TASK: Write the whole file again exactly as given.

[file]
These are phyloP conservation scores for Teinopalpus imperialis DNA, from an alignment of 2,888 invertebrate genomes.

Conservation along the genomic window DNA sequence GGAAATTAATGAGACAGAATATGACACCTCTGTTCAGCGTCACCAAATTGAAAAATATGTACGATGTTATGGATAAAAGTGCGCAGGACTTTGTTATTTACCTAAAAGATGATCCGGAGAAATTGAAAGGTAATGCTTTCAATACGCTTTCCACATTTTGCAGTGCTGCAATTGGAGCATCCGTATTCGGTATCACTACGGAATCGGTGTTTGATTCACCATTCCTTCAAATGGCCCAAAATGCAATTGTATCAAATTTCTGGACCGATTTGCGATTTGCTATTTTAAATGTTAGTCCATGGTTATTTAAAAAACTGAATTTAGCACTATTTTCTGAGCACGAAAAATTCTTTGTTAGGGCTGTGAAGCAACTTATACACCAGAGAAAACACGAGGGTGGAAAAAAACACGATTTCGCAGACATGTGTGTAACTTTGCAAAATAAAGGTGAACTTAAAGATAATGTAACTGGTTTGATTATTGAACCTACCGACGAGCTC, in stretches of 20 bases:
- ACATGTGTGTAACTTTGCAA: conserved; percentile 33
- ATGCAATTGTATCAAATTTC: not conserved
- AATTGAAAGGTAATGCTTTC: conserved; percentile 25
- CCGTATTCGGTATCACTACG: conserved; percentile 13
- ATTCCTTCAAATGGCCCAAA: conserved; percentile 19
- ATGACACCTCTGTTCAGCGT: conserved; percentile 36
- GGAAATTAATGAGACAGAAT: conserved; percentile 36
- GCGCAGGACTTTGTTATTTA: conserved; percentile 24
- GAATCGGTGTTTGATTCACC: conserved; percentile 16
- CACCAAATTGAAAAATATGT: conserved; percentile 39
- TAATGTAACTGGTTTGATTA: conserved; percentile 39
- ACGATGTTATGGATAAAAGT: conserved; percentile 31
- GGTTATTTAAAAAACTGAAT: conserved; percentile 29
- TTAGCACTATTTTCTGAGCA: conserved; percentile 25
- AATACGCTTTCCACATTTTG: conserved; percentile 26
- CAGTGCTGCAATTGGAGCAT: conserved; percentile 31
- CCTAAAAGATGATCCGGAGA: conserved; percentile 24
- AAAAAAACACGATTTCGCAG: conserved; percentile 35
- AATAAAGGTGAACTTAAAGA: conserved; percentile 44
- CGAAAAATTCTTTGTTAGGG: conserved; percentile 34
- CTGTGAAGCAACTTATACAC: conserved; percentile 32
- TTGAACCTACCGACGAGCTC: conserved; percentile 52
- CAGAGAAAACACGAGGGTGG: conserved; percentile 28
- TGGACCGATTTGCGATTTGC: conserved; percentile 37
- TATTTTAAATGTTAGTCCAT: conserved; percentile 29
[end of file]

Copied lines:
These are phyloP conservation scores for Teinopalpus imperialis DNA, from an alignment of 2,888 invertebrate genomes.

Conservation along the genomic window DNA sequence GGAAATTAATGAGACAGAATATGACACCTCTGTTCAGCGTCACCAAATTGAAAAATATGTACGATGTTATGGATAAAAGTGCGCAGGACTTTGTTATTTACCTAAAAGATGATCCGGAGAAATTGAAAGGTAATGCTTTCAATACGCTTTCCACATTTTGCAGTGCTGCAATTGGAGCATCCGTATTCGGTATCACTACGGAATCGGTGTTTGATTCACCATTCCTTCAAATGGCCCAAAATGCAATTGTATCAAATTTCTGGACCGATTTGCGATTTGCTATTTTAAATGTTAGTCCATGGTTATTTAAAAAACTGAATTTAGCACTATTTTCTGAGCACGAAAAATTCTTTGTTAGGGCTGTGAAGCAACTTATACACCAGAGAAAACACGAGGGTGGAAAAAAACACGATTTCGCAGACATGTGTGTAACTTTGCAAAATAAAGGTGAACTTAAAGATAATGTAACTGGTTTGATTATTGAACCTACCGACGAGCTC, in stretches of 20 bases:
- ACATGTGTGTAACTTTGCAA: conserved; percentile 33
- ATGCAATTGTATCAAATTTC: not conserved
- AATTGAAAGGTAATGCTTTC: conserved; percentile 25
- CCGTATTCGGTATCACTACG: conserved; percentile 13
- ATTCCTTCAAATGGCCCAAA: conserved; percentile 19
- ATGACACCTCTGTTCAGCGT: conserved; percentile 36
- GGAAATTAATGAGACAGAAT: conserved; percentile 36
- GCGCAGGACTTTGTTATTTA: conserved; percentile 24
- GAATCGGTGTTTGATTCACC: conserved; percentile 16
- CACCAAATTGAAAAATATGT: conserved; percentile 39
- TAATGTAACTGGTTTGATTA: conserved; percentile 39
- ACGATGTTATGGATAAAAGT: conserved; percentile 31
- GGTTATTTAAAAAACTGAAT: conserved; percentile 29
- TTAGCACTATTTTCTGAGCA: conserved; percentile 25
- AATACGCTTTCCACATTTTG: conserved; percentile 26
- CAGTGCTGCAATTGGAGCAT: conserved; percentile 31
- CCTAAAAGATGATCCGGAGA: conserved; percentile 24
- AAAAAAACACGATTTCGCAG: conserved; percentile 35
- AATAAAGGTGAACTTAAAGA: conserved; percentile 44
- CGAAAAATTCTTTGTTAGGG: conserved; percentile 34
- CTGTGAAGCAACTTATACAC: conserved; percentile 32
- TTGAACCTACCGACGAGCTC: conserved; percentile 52
- CAGAGAAAACACGAGGGTGG: conserved; percentile 28
- TGGACCGATTTGCGATTTGC: conserved; percentile 37
- TATTTTAAATGTTAGTCCAT: conserved; percentile 29